Broadband service is as essential today as electricity and water. The lack of high-speed broadband undermines the quality of life for residents and the potential for local businesses to thrive. It also creates an unfair obstacle for children to receive a quality education, for patients to obtain quality healthcare and for constituents to access government services.
There are millions of Americans who do not have access to high-speed broadband service. This is especially true in rural communities, where low density populations are financially less attractive to broadband providers. These companies demand a return on investment that often cannot be met in rural communities. Fortunately, over the last few years, federal funding has become available to local communities to help meet this financial challenge to broadband expansion. This includes, but is not limited to, the American Rescue Plan Act (ARPA) and the Infrastructure Investment and Jobs Act (IIJA). While these and other programs are complicated, they have allowed municipalities to make strides toward bridging the “digital divide.”
The Cohen Law Group works with local governments to expand broadband networks through a carefully planned and effective public process. Depending on a community’s specific needs, the process may include: 1) identifying unserved and underserved areas; 2) deciding on funding sources and, if needed, making application for funding; 3) issuing a Request for Qualifications (RFQ) to eligible broadband providers; 4) selecting a qualified provider; and 5) reaching agreement with the provider that sets forth its financial, construction and legal obligations.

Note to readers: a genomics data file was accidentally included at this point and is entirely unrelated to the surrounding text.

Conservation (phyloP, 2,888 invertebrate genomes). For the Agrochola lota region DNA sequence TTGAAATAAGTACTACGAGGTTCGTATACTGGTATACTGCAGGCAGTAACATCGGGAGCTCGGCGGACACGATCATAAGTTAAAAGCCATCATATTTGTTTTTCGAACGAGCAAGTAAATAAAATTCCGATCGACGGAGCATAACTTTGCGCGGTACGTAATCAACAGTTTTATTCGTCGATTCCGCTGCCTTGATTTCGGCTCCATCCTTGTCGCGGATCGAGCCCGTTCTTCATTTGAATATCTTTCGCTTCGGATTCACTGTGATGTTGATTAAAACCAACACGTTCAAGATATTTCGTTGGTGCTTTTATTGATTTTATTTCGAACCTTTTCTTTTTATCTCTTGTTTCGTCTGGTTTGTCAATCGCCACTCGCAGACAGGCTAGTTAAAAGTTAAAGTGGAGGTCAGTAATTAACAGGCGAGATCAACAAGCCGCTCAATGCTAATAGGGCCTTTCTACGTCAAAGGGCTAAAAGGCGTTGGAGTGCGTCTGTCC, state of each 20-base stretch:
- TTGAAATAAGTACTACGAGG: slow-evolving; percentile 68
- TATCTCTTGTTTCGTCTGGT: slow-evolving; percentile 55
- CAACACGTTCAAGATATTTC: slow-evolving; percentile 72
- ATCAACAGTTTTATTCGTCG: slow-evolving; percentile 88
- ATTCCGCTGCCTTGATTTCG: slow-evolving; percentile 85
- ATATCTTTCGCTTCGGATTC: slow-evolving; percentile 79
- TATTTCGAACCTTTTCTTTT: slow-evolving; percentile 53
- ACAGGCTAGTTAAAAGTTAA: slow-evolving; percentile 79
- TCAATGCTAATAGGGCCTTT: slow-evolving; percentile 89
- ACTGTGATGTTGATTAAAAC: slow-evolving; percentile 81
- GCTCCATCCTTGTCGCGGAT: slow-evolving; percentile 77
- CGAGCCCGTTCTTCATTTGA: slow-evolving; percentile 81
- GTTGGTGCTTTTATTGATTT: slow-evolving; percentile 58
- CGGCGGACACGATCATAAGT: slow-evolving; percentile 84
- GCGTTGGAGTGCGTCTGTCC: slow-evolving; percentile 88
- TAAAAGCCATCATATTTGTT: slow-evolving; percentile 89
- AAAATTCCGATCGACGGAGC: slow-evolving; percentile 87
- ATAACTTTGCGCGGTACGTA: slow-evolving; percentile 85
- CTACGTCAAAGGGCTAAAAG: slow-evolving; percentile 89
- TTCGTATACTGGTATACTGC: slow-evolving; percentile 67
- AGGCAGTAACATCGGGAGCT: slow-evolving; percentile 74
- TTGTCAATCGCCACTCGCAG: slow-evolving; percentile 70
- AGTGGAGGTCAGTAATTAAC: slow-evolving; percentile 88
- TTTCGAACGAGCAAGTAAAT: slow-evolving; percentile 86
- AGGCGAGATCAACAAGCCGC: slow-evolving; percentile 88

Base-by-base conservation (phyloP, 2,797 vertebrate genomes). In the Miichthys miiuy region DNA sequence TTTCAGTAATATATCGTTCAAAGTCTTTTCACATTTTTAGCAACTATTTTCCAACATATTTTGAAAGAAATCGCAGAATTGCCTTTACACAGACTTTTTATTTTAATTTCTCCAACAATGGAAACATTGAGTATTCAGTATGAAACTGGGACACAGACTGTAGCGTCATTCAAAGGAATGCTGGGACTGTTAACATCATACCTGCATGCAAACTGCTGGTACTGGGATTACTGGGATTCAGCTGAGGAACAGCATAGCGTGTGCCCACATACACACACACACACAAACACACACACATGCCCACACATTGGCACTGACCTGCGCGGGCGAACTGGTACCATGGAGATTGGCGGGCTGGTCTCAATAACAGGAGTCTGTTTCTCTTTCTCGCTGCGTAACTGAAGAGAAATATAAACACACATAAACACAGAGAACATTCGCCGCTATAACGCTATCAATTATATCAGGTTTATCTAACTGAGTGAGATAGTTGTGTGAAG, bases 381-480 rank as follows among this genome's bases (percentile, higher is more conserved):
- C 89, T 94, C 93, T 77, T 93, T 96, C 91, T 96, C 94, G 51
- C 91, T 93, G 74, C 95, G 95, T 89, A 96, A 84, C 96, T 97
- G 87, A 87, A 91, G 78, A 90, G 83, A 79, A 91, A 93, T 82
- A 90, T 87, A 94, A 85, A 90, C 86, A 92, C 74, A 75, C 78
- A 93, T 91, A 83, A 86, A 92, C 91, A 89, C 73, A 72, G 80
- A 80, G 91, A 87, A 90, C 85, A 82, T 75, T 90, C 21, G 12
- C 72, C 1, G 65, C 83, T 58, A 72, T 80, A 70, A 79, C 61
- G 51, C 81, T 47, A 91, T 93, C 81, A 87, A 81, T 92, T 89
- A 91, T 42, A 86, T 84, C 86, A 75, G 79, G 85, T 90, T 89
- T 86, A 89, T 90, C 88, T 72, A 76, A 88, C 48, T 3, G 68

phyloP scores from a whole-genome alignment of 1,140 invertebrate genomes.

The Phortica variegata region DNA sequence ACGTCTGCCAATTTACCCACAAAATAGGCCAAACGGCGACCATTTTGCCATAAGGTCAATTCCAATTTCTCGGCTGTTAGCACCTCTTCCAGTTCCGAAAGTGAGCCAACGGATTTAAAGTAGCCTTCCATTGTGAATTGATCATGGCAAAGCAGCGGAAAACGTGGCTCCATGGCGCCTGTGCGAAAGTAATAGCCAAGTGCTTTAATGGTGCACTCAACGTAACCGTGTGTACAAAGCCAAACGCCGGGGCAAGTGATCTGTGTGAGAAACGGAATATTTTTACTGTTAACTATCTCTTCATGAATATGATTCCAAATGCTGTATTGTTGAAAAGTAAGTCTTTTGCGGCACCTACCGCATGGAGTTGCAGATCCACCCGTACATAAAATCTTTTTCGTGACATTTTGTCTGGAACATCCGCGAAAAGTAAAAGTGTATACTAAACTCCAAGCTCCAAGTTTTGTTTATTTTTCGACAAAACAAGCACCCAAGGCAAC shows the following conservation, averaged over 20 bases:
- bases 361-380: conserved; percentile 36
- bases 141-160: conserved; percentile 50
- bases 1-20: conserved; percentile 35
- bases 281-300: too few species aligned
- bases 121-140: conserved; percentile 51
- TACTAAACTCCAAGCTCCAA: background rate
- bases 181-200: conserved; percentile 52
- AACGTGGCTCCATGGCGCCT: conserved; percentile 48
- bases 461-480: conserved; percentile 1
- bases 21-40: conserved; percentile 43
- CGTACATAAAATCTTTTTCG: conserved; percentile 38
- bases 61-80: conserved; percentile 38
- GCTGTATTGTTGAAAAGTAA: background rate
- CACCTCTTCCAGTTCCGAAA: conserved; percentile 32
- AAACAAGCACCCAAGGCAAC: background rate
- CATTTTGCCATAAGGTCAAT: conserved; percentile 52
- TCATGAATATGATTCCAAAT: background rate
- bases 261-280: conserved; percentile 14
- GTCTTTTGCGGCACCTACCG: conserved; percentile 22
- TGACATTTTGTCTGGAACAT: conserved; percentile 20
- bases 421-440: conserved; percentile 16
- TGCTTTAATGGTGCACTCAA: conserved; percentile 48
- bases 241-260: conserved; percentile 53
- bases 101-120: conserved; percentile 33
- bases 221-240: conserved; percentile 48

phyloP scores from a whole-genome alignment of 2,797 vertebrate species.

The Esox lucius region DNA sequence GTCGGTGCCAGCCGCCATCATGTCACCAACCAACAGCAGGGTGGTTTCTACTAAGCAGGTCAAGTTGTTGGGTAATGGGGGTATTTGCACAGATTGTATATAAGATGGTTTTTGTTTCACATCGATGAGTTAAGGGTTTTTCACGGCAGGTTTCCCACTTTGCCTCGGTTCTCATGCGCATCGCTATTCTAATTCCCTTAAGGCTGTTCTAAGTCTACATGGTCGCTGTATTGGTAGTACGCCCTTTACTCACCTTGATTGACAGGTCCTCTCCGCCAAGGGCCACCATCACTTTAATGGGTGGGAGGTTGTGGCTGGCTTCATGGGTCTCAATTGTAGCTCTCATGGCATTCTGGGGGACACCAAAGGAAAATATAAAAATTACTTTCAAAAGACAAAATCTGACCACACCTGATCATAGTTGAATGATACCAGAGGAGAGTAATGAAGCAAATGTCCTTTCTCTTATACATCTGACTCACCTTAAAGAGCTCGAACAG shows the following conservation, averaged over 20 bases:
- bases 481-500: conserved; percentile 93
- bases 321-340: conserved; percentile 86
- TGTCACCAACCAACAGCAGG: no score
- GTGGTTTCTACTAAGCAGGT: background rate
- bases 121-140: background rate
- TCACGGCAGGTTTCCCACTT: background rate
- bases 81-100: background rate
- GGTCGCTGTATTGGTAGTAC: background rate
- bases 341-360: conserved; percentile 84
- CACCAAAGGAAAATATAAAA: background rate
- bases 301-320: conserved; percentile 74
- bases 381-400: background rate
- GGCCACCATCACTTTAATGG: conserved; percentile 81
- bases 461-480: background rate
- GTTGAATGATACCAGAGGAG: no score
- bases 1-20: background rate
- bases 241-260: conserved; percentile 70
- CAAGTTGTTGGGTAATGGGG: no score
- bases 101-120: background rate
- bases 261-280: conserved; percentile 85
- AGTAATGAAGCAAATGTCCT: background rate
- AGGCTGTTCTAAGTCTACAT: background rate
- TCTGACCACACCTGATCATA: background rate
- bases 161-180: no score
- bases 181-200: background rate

In addition, many Americans live in areas where high-speed broadband is available, but they cannot access it because they either cannot afford it or do not have the skills to effectively use it. The Cohen Law Group also assists local governments in addressing this “digital equity” problem. Depending on a community’s specific needs, we guide municipalities in: 1) promoting low-cost broadband service programs; 2) providing devices (laptops, tablets, etc.) for eligible residents; and 3) implementing digital skills training with a team of “digital navigators.”